To carry out my invention and securethe desired results above stated, I conveniently form the guide-strip D' with its outwardlyextending fiange cl inclined slightly from the top to the bottom of the strip, diminishing thereby the width of its flange D2 from the top to the bottom, thus forming an inclined guiding-surface for the fixture presently to be described. The opposite strip D is fashioned with a straight guiding-surface or outwardly-extending ianged portion d and an overhanging flange of equal width throughout, as shown in Fig. I. Thus is formed between the two guiding-surfaces d', when in their proper position, a guidinggroove the transverse width of which from top to bottom decreases that is to say, the space between the two outwardly-extending iianges d varies in width from the top to the bottom.

Vhile the above-described construction of flange or retaining-guide is a convenient and satisfactory construction, yet of course it is to be understood that the particular form is here referred to and shown for the purpose of illustrating the invention and that in the broad aspect the invention can be carried out by any other form of guide, such as that of the usual guide-groove now used extensively in this art, in which instance the one wall of the groove in itself would be inclined, as will be observed. The curtain-stick A may be ifiat, as shown, or formed in any other convenient manner and is attached to the curtain by being pressed through a loop, as is usual. The ends of the stick, passing between the flanges D2, are secured by suitable screws or otherwise to a transversely-arranged block or truck-body E, which latter is provided at its upper and lower ends with wheels e, arranged to engage and rest against the straight vertical guide d'. On the opposite side of the block or truck-frame is secured a substantially U-shaped spring F, which is bowed transversely outward, its opposite branches being slightly curved and arranged to engage or lie against the inclined side of the guidebead cl. Conveniently this spring is of unequal formation, the upper leg or arm being somewhat shorter than the lower leg or arm and the connection between the same and the curtain-stick being located somewhat beyond the center. This connection may be effected by suitable bolts, rivets, or other means. By making the spring with unequal arms the danger of breaking is materially avoided, as will presently be explained. The tension of the spring is such as to force the wheels of the truck against the opposite bead and to create suiiicient friction to retain the curtain in its proper adjustment.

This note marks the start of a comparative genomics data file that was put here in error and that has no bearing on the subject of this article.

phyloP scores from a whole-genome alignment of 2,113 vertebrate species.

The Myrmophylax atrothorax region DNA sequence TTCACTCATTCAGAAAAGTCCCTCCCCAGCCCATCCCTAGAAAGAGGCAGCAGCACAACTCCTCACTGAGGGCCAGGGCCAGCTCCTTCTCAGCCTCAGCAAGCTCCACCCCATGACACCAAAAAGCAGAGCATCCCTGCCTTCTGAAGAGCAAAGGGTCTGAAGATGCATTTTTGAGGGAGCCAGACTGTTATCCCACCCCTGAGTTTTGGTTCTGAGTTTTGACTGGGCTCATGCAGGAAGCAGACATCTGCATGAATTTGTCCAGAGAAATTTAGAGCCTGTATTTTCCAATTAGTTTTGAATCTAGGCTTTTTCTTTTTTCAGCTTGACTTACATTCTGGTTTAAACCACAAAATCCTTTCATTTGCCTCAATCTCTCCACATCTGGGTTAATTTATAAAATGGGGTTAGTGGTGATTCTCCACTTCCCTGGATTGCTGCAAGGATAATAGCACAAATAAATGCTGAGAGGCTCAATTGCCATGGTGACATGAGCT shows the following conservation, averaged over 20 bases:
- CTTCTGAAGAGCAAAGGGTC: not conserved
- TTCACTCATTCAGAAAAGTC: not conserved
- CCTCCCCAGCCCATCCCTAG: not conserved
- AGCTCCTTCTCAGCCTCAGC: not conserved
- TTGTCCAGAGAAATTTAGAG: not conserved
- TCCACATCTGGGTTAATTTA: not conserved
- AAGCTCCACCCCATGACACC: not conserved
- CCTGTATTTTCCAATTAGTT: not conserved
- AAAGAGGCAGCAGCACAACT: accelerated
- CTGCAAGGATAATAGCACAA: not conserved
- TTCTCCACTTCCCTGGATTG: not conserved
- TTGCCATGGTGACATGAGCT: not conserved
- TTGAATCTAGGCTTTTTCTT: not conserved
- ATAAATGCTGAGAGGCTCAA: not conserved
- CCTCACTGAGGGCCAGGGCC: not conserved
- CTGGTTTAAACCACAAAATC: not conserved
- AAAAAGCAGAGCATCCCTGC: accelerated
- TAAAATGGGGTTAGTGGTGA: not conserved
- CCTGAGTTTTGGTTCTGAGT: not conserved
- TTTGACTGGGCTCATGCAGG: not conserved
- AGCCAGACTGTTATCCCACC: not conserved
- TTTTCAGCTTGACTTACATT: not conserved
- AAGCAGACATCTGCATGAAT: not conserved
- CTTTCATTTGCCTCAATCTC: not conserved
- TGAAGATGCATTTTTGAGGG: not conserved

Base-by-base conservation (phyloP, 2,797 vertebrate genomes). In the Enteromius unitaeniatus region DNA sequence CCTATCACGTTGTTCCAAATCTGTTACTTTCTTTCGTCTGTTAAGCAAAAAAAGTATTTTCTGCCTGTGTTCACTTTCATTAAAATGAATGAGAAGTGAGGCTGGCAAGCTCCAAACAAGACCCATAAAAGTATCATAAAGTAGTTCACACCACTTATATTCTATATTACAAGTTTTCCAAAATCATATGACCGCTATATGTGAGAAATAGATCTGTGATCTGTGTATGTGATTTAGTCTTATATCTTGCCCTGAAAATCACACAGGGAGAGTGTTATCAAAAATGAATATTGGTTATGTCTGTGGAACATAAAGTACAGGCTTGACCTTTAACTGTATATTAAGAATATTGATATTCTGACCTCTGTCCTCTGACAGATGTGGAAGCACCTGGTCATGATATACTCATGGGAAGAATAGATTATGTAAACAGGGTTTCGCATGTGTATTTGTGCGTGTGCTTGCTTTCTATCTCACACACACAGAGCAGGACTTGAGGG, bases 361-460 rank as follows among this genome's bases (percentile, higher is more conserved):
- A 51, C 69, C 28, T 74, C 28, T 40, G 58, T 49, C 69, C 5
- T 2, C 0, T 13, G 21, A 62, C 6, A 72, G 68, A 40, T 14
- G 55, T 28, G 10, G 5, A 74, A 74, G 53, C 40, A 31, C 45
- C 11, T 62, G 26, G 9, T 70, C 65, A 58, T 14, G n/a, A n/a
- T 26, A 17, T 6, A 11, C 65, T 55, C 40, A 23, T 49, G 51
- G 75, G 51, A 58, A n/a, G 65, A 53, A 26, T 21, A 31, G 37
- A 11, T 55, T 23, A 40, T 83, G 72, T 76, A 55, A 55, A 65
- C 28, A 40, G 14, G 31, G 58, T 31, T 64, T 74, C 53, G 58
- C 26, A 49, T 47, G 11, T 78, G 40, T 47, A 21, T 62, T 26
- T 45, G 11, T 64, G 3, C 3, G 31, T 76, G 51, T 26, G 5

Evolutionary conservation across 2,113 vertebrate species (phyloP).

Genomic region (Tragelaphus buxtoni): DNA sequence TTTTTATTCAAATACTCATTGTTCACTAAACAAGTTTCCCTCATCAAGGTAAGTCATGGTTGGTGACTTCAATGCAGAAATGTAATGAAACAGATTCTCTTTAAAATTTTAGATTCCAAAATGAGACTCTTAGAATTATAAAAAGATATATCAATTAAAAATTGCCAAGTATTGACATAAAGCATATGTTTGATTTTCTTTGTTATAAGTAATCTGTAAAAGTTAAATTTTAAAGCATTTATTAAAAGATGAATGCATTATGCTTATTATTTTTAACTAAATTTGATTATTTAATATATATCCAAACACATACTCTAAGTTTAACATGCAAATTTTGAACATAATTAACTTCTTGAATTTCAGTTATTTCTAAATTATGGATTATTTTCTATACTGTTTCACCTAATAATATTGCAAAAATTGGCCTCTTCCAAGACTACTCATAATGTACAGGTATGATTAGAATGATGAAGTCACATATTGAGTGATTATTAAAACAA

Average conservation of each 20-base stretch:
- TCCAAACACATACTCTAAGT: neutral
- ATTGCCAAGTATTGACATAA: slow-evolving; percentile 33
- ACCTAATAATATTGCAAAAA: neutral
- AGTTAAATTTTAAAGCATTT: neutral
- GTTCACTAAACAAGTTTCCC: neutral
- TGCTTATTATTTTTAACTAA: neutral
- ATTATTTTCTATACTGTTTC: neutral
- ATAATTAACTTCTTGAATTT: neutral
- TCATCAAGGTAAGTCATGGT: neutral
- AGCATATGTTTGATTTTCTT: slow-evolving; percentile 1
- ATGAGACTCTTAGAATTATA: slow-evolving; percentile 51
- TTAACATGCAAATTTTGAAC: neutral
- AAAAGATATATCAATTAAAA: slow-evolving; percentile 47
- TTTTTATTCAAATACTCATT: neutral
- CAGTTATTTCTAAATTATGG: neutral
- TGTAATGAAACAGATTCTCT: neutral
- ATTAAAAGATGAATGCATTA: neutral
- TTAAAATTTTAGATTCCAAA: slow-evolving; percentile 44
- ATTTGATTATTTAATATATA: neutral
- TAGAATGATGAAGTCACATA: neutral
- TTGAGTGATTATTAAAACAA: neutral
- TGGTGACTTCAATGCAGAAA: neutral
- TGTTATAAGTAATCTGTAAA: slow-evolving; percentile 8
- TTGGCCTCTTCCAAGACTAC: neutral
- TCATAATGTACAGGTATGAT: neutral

down, thus increasing the tension of the spring of its roller, the spring of the truck will be put under the increased compression, and so throughout its movement from the upper to the lower end of the guide. This feature of the invention is of material importance, and I believe that I am the first to invent a device to accomplish this important result irrespective of the specific construction shown. As the truck reaches the narrow portion of the guide the lowermost point or arm of the spring is under greater compression than the upper one, and to equalize this pressure to a certain extent the lower arm is made longer than the upper arm and extends somewhat below the truck. This, as above stated, avoids the danger of breaking the spring and equalizes the pressure largely between the two springs. In this construction it will be seen that by exerting the friction-pressure .on the sides of the guideway or groove as distinguished from exerting it on the base of the groove the fixture, including the stick, may be permitted a slight movement longitudinallyof the stick, so that a considerable space can be left between the extreme end of the stick and the base of the guide, and thereby avoid the objection heretofore referred to of binding or cramping of the fixture.

The principle involved in the invention above described can be carried out as stated in various ways and by various different constructions. An illustration of one form of construction is shown in Figs. 4 and 6,wherein I have shown one of the well-known types of elongated friction-heads K, such as are usually carried by spring-actuated rods KQ which in turn are actuated by pinch-handles K2. This is a well-known type in thisA particular art. This head is employed in connection with a guide-groove H, formed directly in the window-frame, the bottom of the groove being inclined outwardly from the upper to the lower ends. lTo preserve the necessary contact between the friction-engag ing face of the head K and inclined bottom of the guide-groove, it is necessary to slightly incline the stem k of the head in relation to the head (or vice versa) best shown in Fig. 4, wherein the inclinations are somewhat exaggerated. In this type of fixture the retaining-flanges are dispensed with.

Having thus described the invention, what `I claim as new, and desire to secure by Letters Patent, is-

l. The combination with a shade, of means put under gradually-increasing tension by the unwinding of the shade for rewinding the same, friction-holding means', and means engaging said friction-holding means and cooperating therewith independently of the winding means to vary the holding-pressure to correspond to the increased or decreased tension of the winding means; substantially as described.

2. The combination with a shade, of means ICC IIC

relatively to the other inwardly in the direction of the unwinding of the shade, friction means carried by the shade normally in contact with said guides and cooperating therewith to vary the frictional contact between the same to correspond to the increased or decreased tension of the winding means without necessitating the withdrawal of said friction means from contact with said guides.